At COP 23 this month, the Trump Administration continued its efforts to "end the war on coal" by hosting a panel focused on using clean coal to meet the goals outlined in the Paris Agreement. The panel sparked an organized protest from activists, with dozens singing an anti-coal song to the tune of "God Bless the U.S.A."
The events at COP 23 demonstrated the continued controversy surrounding President Trump's goal of ending the war on coal, but defining what exactly caused this "war" is more complex than just Obama-era environmental policies.
The term "war on coal" was originally coined by the coal industry and its supporters in response to some of the Obama Administration's environmental policies – many of which were aimed at helping the U.S. meet its goals from COP 21's Paris Agreement. However, experts say this "war" was not waged by any given administration, but instead was an effect of societal forces.
According to Donald Paul, Executive Director of the USC Energy Institute, if there was ever a war on coal, it was waged by simple economics.
"The major factor that affected the coal industry was market forces and the rise of fracking, primarily natural gas," Paul said. "Natural gas became very cheap and became the preferred fuel. It was really cheap natural gas that became the major factor that affected coal under the Obama Administration," he said.
The invention of fracking technologies caused U.S. production of oil to soar and imports of expensive foreign oil to plummet, therefore slashing prices for consumers and making coal energy much less competitive in the U.S. markets. Similarly, new solar, wind and energy storage technologies drove national competition up and prices for non-coal energy down. Even today, with Obama-era subsidies for renewables or natural gas on the chopping block, coal will still fail to be the cheapest energy source in the U.S. within a few years. Furthermore, due to increased mechanization in coal mining and production, it also no longer creates the most American jobs in the energy industry.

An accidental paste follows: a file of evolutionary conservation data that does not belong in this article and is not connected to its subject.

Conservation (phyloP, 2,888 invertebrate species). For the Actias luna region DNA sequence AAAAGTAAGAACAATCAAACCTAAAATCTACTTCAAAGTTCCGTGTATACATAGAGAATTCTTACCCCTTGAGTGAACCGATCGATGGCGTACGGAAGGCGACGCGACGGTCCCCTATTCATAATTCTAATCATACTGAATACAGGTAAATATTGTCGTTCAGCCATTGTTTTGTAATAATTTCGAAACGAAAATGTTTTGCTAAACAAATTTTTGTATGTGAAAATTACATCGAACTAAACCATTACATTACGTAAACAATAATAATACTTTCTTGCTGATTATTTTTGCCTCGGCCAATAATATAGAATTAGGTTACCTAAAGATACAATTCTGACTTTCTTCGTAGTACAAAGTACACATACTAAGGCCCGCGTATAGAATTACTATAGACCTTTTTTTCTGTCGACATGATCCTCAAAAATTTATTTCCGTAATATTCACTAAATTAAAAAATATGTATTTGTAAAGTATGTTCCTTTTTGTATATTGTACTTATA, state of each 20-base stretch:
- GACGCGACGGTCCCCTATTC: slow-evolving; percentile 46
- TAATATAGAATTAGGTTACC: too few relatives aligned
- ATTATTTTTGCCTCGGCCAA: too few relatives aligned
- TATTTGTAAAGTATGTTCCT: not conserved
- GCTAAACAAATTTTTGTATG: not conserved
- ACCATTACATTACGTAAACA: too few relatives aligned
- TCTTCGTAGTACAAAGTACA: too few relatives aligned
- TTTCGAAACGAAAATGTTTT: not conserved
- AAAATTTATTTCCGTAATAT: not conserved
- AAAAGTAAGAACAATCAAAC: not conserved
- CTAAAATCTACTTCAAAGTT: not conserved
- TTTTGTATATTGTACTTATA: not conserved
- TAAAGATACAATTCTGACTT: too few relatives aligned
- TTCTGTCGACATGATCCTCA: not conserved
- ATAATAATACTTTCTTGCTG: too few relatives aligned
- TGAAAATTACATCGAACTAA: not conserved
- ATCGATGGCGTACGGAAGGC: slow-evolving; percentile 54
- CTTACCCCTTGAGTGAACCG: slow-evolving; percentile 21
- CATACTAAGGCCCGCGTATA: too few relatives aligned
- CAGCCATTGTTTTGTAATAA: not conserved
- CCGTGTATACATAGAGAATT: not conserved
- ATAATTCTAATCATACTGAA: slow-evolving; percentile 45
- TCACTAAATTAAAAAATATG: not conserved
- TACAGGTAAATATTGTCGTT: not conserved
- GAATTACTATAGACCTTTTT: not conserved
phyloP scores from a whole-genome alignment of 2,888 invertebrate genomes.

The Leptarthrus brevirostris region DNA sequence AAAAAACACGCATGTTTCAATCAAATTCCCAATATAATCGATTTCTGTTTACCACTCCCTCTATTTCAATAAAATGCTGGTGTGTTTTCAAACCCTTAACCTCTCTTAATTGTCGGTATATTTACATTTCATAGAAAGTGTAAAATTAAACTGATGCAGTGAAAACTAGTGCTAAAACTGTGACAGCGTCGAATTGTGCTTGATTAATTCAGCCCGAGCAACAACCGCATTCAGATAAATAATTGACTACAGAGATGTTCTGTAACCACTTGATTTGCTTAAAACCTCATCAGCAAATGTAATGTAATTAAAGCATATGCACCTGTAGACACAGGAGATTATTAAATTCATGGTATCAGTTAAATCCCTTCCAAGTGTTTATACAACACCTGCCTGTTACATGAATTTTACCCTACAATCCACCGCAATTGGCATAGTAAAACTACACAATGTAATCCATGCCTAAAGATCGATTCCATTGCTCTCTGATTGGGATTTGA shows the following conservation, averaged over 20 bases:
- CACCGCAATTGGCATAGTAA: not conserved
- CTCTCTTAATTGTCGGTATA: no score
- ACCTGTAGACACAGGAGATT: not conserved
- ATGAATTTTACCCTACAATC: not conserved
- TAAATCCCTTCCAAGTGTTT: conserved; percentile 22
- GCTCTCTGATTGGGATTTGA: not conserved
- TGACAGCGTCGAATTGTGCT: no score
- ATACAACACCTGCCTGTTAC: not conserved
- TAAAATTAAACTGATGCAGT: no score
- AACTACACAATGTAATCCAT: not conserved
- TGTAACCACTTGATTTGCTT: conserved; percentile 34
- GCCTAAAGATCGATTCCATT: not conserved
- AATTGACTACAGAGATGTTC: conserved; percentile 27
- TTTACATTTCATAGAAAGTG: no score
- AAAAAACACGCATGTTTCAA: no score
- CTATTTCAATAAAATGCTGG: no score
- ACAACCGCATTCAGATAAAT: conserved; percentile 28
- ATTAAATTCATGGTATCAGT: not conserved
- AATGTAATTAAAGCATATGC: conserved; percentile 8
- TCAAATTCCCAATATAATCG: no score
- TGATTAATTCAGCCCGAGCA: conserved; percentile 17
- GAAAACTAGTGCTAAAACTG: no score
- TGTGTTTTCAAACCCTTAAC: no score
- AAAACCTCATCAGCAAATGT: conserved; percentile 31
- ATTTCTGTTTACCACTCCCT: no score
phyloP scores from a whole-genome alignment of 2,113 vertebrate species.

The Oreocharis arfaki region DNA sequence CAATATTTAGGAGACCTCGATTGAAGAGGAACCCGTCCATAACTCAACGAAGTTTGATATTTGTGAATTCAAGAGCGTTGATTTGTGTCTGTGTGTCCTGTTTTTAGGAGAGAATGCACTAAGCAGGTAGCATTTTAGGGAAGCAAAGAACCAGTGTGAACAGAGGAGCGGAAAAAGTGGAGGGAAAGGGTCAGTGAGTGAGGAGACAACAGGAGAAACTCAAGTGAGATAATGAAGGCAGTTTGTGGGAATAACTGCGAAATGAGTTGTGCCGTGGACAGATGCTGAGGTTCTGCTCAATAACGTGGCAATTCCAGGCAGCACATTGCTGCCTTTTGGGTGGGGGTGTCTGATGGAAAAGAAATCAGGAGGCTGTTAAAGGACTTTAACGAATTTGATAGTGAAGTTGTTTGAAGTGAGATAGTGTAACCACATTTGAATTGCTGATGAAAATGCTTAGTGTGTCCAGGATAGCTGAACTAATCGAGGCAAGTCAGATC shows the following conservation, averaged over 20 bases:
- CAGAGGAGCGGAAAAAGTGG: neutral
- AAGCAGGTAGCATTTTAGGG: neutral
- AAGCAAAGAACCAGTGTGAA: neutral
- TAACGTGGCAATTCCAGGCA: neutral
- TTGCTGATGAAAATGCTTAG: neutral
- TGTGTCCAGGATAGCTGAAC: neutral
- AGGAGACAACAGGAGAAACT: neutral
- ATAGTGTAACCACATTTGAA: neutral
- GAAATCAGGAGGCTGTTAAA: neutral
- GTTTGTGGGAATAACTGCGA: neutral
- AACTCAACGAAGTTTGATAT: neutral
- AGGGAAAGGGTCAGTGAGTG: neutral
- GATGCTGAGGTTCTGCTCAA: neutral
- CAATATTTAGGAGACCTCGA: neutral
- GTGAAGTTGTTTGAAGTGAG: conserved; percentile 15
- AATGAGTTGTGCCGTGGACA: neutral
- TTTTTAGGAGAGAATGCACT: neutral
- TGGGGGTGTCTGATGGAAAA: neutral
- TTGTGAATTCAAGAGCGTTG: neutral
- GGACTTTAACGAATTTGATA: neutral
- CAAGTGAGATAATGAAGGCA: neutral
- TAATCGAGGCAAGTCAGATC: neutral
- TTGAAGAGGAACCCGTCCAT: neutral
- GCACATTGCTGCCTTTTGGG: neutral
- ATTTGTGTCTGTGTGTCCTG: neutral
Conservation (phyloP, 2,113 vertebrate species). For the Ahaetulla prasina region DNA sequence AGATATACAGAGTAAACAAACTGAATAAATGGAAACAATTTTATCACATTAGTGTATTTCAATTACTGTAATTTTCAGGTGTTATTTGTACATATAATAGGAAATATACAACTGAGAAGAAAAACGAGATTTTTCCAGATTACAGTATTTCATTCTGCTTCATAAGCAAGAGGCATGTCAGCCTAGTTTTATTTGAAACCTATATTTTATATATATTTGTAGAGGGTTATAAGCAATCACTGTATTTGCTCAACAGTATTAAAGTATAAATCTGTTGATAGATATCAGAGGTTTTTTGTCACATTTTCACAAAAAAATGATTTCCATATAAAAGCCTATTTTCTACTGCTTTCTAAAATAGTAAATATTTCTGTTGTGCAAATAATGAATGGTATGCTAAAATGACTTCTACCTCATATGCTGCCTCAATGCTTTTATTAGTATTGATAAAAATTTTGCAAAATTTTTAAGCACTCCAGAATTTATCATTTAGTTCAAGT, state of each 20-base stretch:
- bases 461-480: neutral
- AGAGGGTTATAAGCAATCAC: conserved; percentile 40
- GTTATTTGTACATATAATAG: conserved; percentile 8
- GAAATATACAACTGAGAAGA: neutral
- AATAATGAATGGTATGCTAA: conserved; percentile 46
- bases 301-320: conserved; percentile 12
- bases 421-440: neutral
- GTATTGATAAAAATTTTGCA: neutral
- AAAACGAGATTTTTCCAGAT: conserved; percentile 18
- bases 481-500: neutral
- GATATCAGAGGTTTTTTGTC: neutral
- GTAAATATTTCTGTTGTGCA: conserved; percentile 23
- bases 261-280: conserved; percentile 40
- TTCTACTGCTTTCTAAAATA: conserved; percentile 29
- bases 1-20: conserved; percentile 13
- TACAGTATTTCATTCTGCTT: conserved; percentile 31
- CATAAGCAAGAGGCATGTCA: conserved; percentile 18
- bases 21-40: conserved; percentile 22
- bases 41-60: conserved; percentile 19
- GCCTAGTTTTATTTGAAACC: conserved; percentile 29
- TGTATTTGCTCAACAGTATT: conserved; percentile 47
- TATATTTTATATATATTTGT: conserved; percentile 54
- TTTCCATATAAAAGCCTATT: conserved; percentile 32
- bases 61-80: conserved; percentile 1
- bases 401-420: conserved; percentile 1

However, it's more than just these market forces that have crowded out coal – it's also the increased focus on the societal cost of coal. Kate Svyatets, a professor in USC's Environmental Studies program who teaches classes focused on environmental economics, said that coal mining can damage ecosystems, and can cause negative health effects such as asthma, hormonal abnormalities and diabetes when the coal is burned for energy. Svyatets noted that these effects are even worse for the industry's miners, who can face health issues including asthma, lung disease and cancer.
To Svyatets, the so-called war on coal has never been about regulations: "There is no war on coal, in my mind. It's just a war on pollution and coal happens to be a big disruptive industry disrupting ecosystems and human health."
Environmental and economic policy expert Antonio Bento agrees.
"It's important to realize there is no war on coal," he said. "It goes back to very simple economics: when individuals and firms make decisions, they only consider private costs and benefits for their business and forget the impact that they create on society."
Those impacts on society, Bento explained, are what economists call externalized costs. They are the indirect consequences from burning fossil fuels – like the health care costs for people with lung disease from coal-induced air pollution. As society has begun to acknowledge these costs, support for coal has waned.
Yet even if Americans' support for rolling back regulations on coal outweighs the long-term externalized cost implications, it's still highly unlikely that the Trump Administration can bring coal back from the brink.
"[The Trump Administration] is just basically stalling the inevitable," Paul explained.
"These [rollbacks and repeals] help a little bit but it's not really going to revive the coal industry to its previous height ten years ago or so." Svyatets said.
However, rollbacks could make it harder for groups to file lawsuits against coal companies. The Sierra Club's Beyond Coal campaign – aimed at pushing American towards clean energy – focuses on shutting down coal plants through lawsuits claiming violations of the Clean Water Act and the Clean Air Act. Though the Sierra Club remains optimistic about reaching their goal, Svyatets wondered if the latest rollbacks may require a shift in tactics for the campaign's leaders.
"NGOs will now have less legal grounds to sue because these companies [won't be] violating much, because there [will be] no regulation," Svyatets said.
But even with these rollbacks, the combination of market forces and other factors still pose a threat to coal.
"Coal will be phased out," Svyatets said. "We need to decide how we can help people put food on the table doing something else."